“We lived peacefully on our own. And when the war started, the Georgians invaded, took away five people, my uncle among them,” tells Smbat. “One was killed, and the rest were lost. So, I got engaged in the fight.”
About 150 families remain of the original 650 before the war. The school has been reduced from 11 years to nine and the number of pupils has dwindled from 350 to 48. In the Armenian village of Ochamchira, only 50 families are left from 800 before the war.
Like other families, the Kerselians grow tangerines, blood oranges, persimmons and corn. But tangerines are the most profitable. Last year, Smbat sold two tons across the border in Russia. His profit amounted to 20,000 rubles ($715). It is a fraction compared with Soviet times, when the harvest was more than 11 tons.
Tobacco was the main income source in Labra before the war. The collective farm produced 600 tons of tobacco annually.
“We delivered a ton, and sixty percent was ours,” says villager Khachik Hakobian. “We were very rich before the war; 95 percent of the village had cars. There were people who had two or three cars.” Today only 30 people in the village own cars.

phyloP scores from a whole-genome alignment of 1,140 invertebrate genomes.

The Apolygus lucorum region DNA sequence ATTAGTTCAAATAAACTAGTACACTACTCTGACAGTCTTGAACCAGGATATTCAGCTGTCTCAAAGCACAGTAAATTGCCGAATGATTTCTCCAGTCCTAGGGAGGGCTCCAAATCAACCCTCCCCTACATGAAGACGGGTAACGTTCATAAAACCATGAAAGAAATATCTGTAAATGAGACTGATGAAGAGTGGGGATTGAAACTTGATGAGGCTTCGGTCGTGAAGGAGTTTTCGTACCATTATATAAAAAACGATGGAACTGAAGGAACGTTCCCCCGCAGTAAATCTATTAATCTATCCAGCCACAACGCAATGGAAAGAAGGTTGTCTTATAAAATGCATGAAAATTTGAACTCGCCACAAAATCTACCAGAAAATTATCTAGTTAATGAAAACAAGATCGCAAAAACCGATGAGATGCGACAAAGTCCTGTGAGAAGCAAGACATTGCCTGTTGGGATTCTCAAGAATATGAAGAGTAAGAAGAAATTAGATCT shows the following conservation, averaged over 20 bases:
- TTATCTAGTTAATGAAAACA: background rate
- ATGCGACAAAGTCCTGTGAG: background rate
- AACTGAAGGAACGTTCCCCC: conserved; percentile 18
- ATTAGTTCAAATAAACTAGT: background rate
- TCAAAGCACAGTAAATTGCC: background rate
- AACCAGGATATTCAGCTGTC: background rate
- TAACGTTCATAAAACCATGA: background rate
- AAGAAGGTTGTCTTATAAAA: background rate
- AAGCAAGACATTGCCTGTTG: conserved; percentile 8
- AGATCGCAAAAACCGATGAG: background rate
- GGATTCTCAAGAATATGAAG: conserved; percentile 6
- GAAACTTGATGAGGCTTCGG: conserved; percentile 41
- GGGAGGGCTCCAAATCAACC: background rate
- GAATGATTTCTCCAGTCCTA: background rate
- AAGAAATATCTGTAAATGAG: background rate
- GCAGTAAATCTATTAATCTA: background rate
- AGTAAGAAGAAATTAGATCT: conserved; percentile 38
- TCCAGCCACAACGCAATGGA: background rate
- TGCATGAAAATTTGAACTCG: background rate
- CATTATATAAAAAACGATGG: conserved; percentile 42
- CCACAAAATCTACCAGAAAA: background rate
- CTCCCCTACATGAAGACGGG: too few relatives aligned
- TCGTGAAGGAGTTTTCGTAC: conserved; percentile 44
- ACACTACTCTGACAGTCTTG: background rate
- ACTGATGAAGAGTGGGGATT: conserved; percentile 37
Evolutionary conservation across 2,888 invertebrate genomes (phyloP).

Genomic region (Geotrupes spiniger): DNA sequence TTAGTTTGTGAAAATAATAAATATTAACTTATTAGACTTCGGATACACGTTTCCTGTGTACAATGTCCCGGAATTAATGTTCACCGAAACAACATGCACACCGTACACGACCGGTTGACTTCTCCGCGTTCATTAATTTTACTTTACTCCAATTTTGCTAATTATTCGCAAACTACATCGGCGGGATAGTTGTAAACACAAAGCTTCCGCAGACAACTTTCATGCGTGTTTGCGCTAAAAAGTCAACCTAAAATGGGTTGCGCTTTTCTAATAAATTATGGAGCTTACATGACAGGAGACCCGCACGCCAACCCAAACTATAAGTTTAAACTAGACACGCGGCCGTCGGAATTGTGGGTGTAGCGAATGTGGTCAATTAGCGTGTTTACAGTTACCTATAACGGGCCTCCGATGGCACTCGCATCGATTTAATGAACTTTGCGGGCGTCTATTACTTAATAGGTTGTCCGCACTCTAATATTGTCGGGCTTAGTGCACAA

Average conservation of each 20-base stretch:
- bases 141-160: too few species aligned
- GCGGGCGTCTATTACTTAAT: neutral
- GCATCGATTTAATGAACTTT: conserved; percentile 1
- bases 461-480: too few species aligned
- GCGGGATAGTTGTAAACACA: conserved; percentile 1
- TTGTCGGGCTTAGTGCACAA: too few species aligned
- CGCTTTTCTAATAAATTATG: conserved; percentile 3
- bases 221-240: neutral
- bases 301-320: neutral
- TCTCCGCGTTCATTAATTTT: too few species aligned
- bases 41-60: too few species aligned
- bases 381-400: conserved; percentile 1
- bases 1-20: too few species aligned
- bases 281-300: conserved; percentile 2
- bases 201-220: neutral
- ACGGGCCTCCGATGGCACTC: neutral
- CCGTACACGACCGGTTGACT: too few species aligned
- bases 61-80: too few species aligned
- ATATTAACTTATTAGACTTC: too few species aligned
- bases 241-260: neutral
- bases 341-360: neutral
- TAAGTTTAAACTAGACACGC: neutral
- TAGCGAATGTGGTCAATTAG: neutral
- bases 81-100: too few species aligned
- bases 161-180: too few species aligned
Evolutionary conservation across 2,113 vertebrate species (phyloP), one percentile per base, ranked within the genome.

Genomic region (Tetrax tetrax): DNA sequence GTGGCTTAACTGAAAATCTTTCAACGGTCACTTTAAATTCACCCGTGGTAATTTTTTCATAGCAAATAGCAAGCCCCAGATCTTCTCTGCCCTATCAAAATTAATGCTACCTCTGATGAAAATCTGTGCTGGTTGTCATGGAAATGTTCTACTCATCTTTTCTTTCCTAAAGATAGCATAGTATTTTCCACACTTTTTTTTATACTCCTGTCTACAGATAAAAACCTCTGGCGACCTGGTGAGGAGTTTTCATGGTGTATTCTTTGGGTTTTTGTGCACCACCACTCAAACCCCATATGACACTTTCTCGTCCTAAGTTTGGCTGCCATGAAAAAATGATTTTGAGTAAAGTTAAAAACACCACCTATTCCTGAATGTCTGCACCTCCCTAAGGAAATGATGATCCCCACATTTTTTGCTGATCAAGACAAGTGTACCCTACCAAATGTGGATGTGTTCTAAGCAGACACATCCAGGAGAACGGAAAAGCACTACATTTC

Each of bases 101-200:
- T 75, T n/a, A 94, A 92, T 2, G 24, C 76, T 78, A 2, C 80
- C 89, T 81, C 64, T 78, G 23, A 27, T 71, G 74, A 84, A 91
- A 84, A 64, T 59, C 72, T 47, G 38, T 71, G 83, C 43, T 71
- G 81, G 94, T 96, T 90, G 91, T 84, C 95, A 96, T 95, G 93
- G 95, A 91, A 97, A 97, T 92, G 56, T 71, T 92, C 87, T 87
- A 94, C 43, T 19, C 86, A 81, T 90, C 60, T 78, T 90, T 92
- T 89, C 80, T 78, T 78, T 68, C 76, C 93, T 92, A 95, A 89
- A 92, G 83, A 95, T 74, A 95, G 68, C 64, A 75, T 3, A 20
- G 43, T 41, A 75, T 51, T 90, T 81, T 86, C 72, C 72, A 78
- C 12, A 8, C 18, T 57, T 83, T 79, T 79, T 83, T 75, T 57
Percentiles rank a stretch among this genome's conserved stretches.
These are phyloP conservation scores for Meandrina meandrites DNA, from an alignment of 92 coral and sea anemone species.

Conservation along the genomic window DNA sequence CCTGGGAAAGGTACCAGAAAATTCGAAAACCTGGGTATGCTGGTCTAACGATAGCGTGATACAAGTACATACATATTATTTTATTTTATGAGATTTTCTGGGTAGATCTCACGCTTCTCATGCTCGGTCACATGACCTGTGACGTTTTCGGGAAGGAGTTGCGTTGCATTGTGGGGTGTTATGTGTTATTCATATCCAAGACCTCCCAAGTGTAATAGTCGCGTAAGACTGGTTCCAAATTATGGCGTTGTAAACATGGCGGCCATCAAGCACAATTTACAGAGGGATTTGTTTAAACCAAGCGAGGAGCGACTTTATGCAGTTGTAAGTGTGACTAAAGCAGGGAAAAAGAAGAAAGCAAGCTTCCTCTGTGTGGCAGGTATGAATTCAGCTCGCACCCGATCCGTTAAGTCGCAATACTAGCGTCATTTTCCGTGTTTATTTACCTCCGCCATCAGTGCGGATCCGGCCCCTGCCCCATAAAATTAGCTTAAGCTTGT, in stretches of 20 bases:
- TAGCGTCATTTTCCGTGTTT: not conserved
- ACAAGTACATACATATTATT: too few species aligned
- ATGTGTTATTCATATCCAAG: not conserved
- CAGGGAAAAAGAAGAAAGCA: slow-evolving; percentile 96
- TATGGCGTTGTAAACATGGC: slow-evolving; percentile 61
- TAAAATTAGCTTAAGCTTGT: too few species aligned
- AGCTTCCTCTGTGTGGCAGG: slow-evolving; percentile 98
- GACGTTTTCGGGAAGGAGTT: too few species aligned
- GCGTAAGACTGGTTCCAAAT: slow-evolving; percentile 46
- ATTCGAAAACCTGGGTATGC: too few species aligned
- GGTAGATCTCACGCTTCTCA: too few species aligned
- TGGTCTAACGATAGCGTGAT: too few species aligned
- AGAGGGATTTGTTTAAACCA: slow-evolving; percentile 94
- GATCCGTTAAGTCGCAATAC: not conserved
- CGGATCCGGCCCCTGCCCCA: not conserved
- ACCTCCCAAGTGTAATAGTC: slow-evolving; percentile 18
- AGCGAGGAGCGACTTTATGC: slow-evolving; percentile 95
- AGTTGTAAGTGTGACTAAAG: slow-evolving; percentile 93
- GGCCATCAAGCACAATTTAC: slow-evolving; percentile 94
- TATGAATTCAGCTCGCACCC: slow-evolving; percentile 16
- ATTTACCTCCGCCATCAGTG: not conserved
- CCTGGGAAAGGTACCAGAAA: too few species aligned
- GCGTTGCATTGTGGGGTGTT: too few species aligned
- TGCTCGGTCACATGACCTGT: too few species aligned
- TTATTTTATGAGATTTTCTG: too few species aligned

“We breed pigs and cows for eating, but Abkhazians steal half of them,” Arevaluys says, adding that three cows were recently stolen from neighbors. She also says she fears home invasions ¡î a trend that started after the blockade but, now, is a rarity.
Smbat gets excited whenever the villagers complain about Abkhazians. He shouts at his mother: “If you’re so afraid, go and live in Armenia.”
The mother responds: “Why should I leave, my grandpa was buried here, my father as well.”
The family has no connection with Armenia. Smbat’s daughter is in the 9th grade. It is unknown where she will complete the additional two years required for graduation. The nearest Armenian school is 15 miles away.
The girl wants to study medicine and wishes she could attend school in Armenia. But there are many obstacles. She has no relatives to live with in Armenia, nor any practical means for getting there. The railway that once connected Abkhazia with Armenia and beyond has been cut off by the Georgians since the war. Travel by car is dangerous because of highway bandits. A plane ticket from Sukhumi to Yerevan costs $250 and is unaffordable.